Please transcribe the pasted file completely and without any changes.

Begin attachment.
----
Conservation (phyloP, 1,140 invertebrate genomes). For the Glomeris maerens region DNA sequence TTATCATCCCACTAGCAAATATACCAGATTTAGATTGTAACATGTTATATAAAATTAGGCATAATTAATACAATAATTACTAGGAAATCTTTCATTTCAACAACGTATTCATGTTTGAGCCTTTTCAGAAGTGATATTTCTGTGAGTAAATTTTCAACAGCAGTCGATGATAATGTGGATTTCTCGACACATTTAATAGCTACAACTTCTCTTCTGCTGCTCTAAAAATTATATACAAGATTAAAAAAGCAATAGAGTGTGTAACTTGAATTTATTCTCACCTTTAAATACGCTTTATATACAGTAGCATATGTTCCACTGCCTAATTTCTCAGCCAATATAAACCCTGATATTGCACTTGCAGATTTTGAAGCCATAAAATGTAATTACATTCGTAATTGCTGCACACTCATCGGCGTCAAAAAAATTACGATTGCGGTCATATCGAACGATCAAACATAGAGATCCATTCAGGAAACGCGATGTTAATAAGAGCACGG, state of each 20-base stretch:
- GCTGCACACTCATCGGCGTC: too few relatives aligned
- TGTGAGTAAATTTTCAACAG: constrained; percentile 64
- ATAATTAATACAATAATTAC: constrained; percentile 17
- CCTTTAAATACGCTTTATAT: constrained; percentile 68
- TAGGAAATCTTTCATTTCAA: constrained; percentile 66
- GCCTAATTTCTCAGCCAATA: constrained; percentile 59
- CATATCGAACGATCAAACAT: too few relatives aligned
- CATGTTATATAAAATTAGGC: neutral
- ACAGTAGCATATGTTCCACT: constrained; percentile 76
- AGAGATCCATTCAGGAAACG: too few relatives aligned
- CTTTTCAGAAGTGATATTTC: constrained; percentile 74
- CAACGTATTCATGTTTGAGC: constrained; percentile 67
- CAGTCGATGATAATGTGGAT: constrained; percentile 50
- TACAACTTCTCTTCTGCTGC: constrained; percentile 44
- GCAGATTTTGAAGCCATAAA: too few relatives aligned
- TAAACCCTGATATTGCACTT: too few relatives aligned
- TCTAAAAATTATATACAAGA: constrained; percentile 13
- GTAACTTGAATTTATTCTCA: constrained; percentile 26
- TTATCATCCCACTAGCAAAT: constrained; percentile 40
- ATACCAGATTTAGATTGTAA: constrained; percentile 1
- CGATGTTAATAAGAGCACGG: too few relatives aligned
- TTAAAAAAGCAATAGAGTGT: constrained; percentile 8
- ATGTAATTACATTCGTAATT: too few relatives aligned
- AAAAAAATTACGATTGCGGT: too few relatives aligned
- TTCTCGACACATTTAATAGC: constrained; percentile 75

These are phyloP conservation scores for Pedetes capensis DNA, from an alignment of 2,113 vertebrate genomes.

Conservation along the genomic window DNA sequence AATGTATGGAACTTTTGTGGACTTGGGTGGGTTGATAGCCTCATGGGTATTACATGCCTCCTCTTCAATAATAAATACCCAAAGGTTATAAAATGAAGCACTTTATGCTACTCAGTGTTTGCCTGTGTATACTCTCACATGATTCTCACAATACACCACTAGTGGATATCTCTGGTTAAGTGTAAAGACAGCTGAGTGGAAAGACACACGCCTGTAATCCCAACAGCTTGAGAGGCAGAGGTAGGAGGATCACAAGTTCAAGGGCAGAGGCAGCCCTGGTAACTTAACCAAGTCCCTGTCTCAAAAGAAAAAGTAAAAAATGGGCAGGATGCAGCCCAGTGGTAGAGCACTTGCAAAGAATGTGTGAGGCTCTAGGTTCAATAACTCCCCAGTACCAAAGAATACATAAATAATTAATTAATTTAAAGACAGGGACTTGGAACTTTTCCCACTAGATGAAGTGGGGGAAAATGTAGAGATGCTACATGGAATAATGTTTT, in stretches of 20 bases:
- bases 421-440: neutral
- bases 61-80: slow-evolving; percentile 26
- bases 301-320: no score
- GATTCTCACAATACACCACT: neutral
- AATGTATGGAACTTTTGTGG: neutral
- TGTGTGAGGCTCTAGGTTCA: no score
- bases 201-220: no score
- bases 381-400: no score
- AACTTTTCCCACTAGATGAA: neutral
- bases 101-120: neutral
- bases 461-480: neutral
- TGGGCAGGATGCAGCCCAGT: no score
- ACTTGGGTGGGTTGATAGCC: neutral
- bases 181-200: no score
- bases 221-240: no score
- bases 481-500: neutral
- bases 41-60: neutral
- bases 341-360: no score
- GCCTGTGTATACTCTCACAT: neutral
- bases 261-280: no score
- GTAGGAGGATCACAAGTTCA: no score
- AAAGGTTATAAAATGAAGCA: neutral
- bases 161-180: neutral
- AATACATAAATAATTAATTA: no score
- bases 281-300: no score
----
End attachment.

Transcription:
Conservation (phyloP, 1,140 invertebrate genomes). For the Glomeris maerens region DNA sequence TTATCATCCCACTAGCAAATATACCAGATTTAGATTGTAACATGTTATATAAAATTAGGCATAATTAATACAATAATTACTAGGAAATCTTTCATTTCAACAACGTATTCATGTTTGAGCCTTTTCAGAAGTGATATTTCTGTGAGTAAATTTTCAACAGCAGTCGATGATAATGTGGATTTCTCGACACATTTAATAGCTACAACTTCTCTTCTGCTGCTCTAAAAATTATATACAAGATTAAAAAAGCAATAGAGTGTGTAACTTGAATTTATTCTCACCTTTAAATACGCTTTATATACAGTAGCATATGTTCCACTGCCTAATTTCTCAGCCAATATAAACCCTGATATTGCACTTGCAGATTTTGAAGCCATAAAATGTAATTACATTCGTAATTGCTGCACACTCATCGGCGTCAAAAAAATTACGATTGCGGTCATATCGAACGATCAAACATAGAGATCCATTCAGGAAACGCGATGTTAATAAGAGCACGG, state of each 20-base stretch:
- GCTGCACACTCATCGGCGTC: too few relatives aligned
- TGTGAGTAAATTTTCAACAG: constrained; percentile 64
- ATAATTAATACAATAATTAC: constrained; percentile 17
- CCTTTAAATACGCTTTATAT: constrained; percentile 68
- TAGGAAATCTTTCATTTCAA: constrained; percentile 66
- GCCTAATTTCTCAGCCAATA: constrained; percentile 59
- CATATCGAACGATCAAACAT: too few relatives aligned
- CATGTTATATAAAATTAGGC: neutral
- ACAGTAGCATATGTTCCACT: constrained; percentile 76
- AGAGATCCATTCAGGAAACG: too few relatives aligned
- CTTTTCAGAAGTGATATTTC: constrained; percentile 74
- CAACGTATTCATGTTTGAGC: constrained; percentile 67
- CAGTCGATGATAATGTGGAT: constrained; percentile 50
- TACAACTTCTCTTCTGCTGC: constrained; percentile 44
- GCAGATTTTGAAGCCATAAA: too few relatives aligned
- TAAACCCTGATATTGCACTT: too few relatives aligned
- TCTAAAAATTATATACAAGA: constrained; percentile 13
- GTAACTTGAATTTATTCTCA: constrained; percentile 26
- TTATCATCCCACTAGCAAAT: constrained; percentile 40
- ATACCAGATTTAGATTGTAA: constrained; percentile 1
- CGATGTTAATAAGAGCACGG: too few relatives aligned
- TTAAAAAAGCAATAGAGTGT: constrained; percentile 8
- ATGTAATTACATTCGTAATT: too few relatives aligned
- AAAAAAATTACGATTGCGGT: too few relatives aligned
- TTCTCGACACATTTAATAGC: constrained; percentile 75

These are phyloP conservation scores for Pedetes capensis DNA, from an alignment of 2,113 vertebrate genomes.

Conservation along the genomic window DNA sequence AATGTATGGAACTTTTGTGGACTTGGGTGGGTTGATAGCCTCATGGGTATTACATGCCTCCTCTTCAATAATAAATACCCAAAGGTTATAAAATGAAGCACTTTATGCTACTCAGTGTTTGCCTGTGTATACTCTCACATGATTCTCACAATACACCACTAGTGGATATCTCTGGTTAAGTGTAAAGACAGCTGAGTGGAAAGACACACGCCTGTAATCCCAACAGCTTGAGAGGCAGAGGTAGGAGGATCACAAGTTCAAGGGCAGAGGCAGCCCTGGTAACTTAACCAAGTCCCTGTCTCAAAAGAAAAAGTAAAAAATGGGCAGGATGCAGCCCAGTGGTAGAGCACTTGCAAAGAATGTGTGAGGCTCTAGGTTCAATAACTCCCCAGTACCAAAGAATACATAAATAATTAATTAATTTAAAGACAGGGACTTGGAACTTTTCCCACTAGATGAAGTGGGGGAAAATGTAGAGATGCTACATGGAATAATGTTTT, in stretches of 20 bases:
- bases 421-440: neutral
- bases 61-80: slow-evolving; percentile 26
- bases 301-320: no score
- GATTCTCACAATACACCACT: neutral
- AATGTATGGAACTTTTGTGG: neutral
- TGTGTGAGGCTCTAGGTTCA: no score
- bases 201-220: no score
- bases 381-400: no score
- AACTTTTCCCACTAGATGAA: neutral
- bases 101-120: neutral
- bases 461-480: neutral
- TGGGCAGGATGCAGCCCAGT: no score
- ACTTGGGTGGGTTGATAGCC: neutral
- bases 181-200: no score
- bases 221-240: no score
- bases 481-500: neutral
- bases 41-60: neutral
- bases 341-360: no score
- GCCTGTGTATACTCTCACAT: neutral
- bases 261-280: no score
- GTAGGAGGATCACAAGTTCA: no score
- AAAGGTTATAAAATGAAGCA: neutral
- bases 161-180: neutral
- AATACATAAATAATTAATTA: no score
- bases 281-300: no score